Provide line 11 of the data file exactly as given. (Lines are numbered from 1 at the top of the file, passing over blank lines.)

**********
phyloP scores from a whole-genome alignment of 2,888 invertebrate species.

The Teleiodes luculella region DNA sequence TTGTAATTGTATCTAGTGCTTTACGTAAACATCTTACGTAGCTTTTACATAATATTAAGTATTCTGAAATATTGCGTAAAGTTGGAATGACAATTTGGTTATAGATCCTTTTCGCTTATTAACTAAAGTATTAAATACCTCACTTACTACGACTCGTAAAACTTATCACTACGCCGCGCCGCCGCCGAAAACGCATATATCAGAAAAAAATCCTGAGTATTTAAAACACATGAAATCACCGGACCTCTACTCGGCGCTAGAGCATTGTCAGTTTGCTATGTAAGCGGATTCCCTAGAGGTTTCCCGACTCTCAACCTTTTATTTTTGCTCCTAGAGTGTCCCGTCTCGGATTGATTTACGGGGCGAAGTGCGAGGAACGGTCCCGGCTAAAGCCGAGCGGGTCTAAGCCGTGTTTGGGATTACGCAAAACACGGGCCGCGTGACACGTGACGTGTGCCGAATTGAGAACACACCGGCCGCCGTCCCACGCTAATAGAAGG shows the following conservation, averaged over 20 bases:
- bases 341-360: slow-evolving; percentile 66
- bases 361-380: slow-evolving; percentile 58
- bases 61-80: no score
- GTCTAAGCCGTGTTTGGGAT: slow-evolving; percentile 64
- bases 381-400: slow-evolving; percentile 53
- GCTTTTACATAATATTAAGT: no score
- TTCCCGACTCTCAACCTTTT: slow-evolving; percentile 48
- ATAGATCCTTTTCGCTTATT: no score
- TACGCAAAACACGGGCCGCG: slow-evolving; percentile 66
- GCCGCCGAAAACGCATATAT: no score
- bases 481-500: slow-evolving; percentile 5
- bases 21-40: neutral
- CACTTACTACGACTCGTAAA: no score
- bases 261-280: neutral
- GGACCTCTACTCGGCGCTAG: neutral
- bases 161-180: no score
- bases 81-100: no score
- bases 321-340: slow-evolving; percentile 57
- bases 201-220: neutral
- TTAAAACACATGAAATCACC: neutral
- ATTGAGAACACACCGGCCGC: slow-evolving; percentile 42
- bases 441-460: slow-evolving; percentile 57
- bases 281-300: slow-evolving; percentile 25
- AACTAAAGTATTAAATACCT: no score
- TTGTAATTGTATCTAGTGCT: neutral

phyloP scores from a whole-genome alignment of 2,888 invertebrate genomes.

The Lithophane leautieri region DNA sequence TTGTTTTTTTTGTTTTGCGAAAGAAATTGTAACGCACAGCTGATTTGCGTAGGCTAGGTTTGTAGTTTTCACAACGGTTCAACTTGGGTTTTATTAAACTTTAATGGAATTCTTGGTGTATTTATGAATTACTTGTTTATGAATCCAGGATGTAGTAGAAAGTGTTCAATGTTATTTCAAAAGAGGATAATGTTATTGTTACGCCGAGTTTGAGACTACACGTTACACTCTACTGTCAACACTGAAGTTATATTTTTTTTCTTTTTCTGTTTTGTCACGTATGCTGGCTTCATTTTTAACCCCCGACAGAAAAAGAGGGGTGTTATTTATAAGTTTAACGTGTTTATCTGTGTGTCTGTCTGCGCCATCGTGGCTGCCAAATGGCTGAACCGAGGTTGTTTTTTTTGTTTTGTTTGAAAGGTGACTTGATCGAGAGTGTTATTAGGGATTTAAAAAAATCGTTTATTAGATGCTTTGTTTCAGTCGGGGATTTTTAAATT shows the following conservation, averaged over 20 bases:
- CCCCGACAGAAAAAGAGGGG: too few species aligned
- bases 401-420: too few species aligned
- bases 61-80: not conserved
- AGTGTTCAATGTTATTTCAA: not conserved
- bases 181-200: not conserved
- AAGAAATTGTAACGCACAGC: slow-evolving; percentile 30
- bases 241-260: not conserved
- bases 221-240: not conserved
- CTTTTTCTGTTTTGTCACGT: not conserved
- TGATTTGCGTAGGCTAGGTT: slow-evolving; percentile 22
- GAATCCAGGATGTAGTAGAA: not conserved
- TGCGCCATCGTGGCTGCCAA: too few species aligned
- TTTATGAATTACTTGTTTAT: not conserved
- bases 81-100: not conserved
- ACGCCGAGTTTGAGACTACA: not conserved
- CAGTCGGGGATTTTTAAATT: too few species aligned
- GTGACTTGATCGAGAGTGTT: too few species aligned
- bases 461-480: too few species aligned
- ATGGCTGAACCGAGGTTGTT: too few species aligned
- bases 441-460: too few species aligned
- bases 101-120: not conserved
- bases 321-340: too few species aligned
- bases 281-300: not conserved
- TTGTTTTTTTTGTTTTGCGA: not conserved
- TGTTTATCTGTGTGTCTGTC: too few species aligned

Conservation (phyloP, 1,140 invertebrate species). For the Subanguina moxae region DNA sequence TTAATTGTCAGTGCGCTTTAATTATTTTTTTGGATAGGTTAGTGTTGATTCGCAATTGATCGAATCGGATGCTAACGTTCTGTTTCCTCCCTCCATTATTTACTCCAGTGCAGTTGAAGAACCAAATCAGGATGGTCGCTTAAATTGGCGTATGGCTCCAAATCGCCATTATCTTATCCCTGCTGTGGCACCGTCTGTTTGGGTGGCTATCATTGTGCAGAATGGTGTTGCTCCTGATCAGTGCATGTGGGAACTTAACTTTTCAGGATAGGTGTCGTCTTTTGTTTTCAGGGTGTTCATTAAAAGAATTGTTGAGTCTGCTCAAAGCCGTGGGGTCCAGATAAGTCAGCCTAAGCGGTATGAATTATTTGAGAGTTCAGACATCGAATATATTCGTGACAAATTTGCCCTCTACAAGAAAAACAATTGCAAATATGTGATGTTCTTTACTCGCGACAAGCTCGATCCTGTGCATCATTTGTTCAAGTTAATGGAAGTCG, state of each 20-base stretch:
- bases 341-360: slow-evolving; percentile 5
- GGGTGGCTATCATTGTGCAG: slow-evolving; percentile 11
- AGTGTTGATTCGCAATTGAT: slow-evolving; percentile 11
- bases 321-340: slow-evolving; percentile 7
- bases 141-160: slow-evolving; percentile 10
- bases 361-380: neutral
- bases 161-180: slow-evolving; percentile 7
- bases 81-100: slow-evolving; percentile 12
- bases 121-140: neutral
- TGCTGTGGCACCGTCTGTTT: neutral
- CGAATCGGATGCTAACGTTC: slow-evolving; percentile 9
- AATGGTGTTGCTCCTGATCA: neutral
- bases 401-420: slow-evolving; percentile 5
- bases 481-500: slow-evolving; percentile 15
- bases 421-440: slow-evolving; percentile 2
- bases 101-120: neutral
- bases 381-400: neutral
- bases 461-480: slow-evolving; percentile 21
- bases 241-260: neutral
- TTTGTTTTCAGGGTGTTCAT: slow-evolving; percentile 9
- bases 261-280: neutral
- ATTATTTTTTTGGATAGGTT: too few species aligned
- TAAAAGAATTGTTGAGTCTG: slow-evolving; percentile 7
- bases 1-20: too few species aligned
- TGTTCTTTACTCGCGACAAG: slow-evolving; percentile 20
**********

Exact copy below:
- TACGCAAAACACGGGCCGCG: slow-evolving; percentile 66